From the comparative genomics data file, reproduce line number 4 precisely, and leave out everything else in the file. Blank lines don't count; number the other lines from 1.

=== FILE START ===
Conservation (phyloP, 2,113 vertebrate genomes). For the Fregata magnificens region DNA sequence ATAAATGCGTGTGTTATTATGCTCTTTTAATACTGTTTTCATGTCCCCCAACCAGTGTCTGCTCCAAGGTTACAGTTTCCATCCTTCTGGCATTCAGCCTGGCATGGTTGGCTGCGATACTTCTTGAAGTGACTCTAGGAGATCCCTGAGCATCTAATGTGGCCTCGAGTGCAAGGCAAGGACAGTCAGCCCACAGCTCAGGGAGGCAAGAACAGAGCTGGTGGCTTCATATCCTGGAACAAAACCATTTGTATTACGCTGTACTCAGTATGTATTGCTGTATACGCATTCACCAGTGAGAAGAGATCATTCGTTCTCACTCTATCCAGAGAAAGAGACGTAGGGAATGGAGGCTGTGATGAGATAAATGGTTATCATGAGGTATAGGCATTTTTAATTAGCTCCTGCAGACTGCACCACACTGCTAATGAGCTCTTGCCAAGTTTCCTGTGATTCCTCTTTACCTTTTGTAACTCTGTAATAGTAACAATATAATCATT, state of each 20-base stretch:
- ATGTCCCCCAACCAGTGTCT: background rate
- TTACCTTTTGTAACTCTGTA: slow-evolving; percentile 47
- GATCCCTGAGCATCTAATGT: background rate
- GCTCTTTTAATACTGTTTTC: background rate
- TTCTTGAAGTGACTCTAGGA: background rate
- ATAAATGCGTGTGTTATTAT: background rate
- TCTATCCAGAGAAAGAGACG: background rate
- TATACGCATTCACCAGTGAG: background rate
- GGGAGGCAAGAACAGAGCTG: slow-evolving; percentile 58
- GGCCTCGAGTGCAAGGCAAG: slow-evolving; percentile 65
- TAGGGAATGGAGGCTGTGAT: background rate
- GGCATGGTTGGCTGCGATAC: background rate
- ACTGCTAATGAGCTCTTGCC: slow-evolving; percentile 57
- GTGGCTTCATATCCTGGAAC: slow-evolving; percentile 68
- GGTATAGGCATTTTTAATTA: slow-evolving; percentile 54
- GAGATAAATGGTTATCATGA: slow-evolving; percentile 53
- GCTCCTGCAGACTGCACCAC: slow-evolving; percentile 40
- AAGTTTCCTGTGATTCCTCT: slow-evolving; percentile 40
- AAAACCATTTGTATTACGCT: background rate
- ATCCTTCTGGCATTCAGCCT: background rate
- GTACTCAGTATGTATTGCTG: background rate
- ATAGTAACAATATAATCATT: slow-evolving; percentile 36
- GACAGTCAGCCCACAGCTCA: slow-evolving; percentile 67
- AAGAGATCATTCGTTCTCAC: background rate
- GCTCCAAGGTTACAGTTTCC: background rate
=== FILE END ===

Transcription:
- GATCCCTGAGCATCTAATGT: background rate